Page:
Kyeradeso Community Improves Households Income Through Community Savings and Loans Associations (CSLAs)
By Nana Ama Nketia-Quaidoo
In the last three years, the people of Kyeredeso Community in Ghana’s Nkoranza South Municipality have become savers with the resources to invest in their own future.
For years, most people in Kyeredeso have lived a ‘hand-to-mouth’ existence, focusing mostly on surviving the present and lacking the means to plan for the future. Many felt that, as they could barely feed themselves, there was no possibility of saving a portion of the little income they earned. Others distrusted savings initiatives, having had the bitter experience of losing their investments to unscrupulous and fraudulent financial schemes in the past.
Since 2017, however, ACA has worked with the people of Kyeredeso to implement the Facilitated Collective Action Process (FCAP), an approach to community-driven development that helps people unify around a collective vision and roadmap for the future. The community has, in fact, adopted the teachings of the FCAP so enthusiastically that they have built their own medical center to improve health outcomes for themselves and surrounding villages. As a result, Kyeredeso enjoys a level of cohesion, capacity, trust, leadership, and above all ownership that enables them to manage their affairs peacefully and profitably.
This confidence and unity can be seen in another bold self-help initiative to improve household income: the Community Savings and Loans Association (CSLA) project. Since 2019, CSLA participants have helped each other manage their finances and achieve their individual household goals effectively through weekly savings activities.
The groups hold meetings on a weekly basis, during which they make contributions to the group’s “savings box” based on an agreed group Constitution. When each group was formed, the members were required to set personal household goals and decide how much they wanted to save. Based on their different sources of income, and to avoid over-promising and under-delivering, most chose to set aside weekly savings of between 5 and 10 Ghana cedis (approximately 1 to 2 USD).
(Savings group used their proceeds to purchase plastic chairs for hiring to raise additional funds to improve house hold income)
These savings are kept safely in the savings box over a period of one year, after which the box is opened, and the proceeds are disbursed accordingly. Each member receives the amount he or she has saved over the year, plus a share of any additional contributions, fees assessed for violation of group rules, or interest charged for loans taken.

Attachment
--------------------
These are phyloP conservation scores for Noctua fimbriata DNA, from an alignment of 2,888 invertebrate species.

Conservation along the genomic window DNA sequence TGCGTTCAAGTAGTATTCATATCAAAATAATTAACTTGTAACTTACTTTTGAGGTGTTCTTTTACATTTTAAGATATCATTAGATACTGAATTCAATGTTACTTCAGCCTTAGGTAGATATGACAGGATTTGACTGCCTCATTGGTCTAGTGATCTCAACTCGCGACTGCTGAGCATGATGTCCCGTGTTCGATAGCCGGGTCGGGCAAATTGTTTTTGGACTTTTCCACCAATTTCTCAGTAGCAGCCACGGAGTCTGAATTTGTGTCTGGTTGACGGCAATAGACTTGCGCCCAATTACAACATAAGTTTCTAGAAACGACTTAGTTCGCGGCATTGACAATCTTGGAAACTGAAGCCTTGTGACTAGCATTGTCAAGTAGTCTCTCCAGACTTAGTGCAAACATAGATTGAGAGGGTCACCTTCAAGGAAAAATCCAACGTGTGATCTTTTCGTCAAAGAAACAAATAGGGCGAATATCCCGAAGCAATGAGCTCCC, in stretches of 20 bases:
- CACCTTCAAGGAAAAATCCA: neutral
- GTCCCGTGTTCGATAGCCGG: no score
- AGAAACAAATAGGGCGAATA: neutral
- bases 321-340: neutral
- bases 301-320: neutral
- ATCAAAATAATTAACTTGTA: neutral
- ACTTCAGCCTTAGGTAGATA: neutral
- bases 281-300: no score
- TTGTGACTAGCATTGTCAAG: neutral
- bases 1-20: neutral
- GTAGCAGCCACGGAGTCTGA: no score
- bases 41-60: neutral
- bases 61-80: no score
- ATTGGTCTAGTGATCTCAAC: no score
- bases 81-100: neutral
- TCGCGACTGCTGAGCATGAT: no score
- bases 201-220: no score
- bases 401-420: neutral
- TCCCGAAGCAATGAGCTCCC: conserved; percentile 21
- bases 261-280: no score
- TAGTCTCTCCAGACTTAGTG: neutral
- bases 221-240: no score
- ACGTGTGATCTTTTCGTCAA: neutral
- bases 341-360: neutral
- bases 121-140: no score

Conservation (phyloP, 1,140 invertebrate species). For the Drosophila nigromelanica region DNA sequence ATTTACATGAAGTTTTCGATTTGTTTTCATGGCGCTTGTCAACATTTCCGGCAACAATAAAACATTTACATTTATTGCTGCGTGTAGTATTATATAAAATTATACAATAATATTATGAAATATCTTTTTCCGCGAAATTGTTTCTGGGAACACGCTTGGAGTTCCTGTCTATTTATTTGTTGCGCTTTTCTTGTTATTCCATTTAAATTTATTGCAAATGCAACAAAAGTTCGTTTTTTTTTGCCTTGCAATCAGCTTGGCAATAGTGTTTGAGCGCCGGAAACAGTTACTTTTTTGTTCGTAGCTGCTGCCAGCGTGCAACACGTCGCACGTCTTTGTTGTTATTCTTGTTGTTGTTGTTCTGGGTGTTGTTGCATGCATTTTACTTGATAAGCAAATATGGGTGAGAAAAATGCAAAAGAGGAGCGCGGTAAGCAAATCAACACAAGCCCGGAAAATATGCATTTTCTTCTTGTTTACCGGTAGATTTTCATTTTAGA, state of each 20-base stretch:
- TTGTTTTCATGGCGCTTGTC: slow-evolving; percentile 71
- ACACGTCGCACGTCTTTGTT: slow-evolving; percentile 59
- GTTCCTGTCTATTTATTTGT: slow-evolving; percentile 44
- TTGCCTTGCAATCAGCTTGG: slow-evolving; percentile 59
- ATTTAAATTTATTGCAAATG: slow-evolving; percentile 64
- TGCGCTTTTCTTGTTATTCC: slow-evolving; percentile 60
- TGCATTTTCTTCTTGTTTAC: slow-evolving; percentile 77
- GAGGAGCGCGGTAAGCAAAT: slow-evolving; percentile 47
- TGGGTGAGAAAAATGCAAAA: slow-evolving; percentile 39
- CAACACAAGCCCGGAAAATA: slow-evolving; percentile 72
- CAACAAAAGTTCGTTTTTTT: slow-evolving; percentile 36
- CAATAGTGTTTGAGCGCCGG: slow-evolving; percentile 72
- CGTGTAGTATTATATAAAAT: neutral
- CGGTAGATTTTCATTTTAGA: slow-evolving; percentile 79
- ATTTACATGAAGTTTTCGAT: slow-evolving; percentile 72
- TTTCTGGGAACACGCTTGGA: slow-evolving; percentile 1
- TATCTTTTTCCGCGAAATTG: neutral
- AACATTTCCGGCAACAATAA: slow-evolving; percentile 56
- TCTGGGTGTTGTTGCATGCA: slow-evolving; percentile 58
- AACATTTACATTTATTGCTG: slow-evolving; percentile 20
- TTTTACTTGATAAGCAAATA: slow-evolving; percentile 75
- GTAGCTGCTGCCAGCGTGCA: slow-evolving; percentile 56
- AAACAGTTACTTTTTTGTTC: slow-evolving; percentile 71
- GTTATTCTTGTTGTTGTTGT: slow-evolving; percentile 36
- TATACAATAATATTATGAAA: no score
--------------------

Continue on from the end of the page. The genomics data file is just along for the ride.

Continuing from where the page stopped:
When the program began, Kyeredeso had just one CSLA group, but that number has now grown to five savings groups – total membership of 150 community members – as people have seen the benefits. “Having the ability to save is as important as being able to raise funds to deal with life circumstances,” said Nana Ama Nketia-Quaidoo, ACA’s Community Development Director. “These savings groups are helping to reduce financial stress and provide people with a greater sense of financial freedom.”
The use of the CSLA to secure a lump-sum repayment of savings at the end of the year enables members to plan for seasonal purchases, important investments, or life-cycle events. For example, Puokuum Sumariinga is a widow with four children who has been struggling to feed her family and provide basic supports to her children’s needs since her husband’s demise. When she was introduced to the savings group, she made a pledge of GHS10 a week, although she was unsure whether she would be able to honor the commitment. Working menial jobs on other people’s farms, she managed to earn enough short-term income to save weekly. To date, Sumariinga has saved a total of 1,400 Ghana cedis, making her eligible for a low-interest loan from her CSLA. She used the loan proceeds to buy farm inputs to resuscitate her late husband’s farm, which will enable her to gain much more income and save more for her children’s education.
(One community member who used his savings to purchase agriculture inputs to improve his livelihood)
Mr. Amos Salensor, a Kyeredeso farmer, has also set his goals for savings – which currently total 2,550 Ghana cedis – based on his family’s needs. “My overall vision is to save enough to get a decent accommodation for my family and to be able to meet the educational needs of my children,” he explained. “I hope to painlessly pay school fees and at least buy land to begin building in my next phase from the proceeds of the savings.” Other CSLA group members report using the proceeds of their savings to venture into small businesses such as hiring out plastic chairs and petty trading, or to deal with unexpected downturns, for which they would have sought support from friends in the past.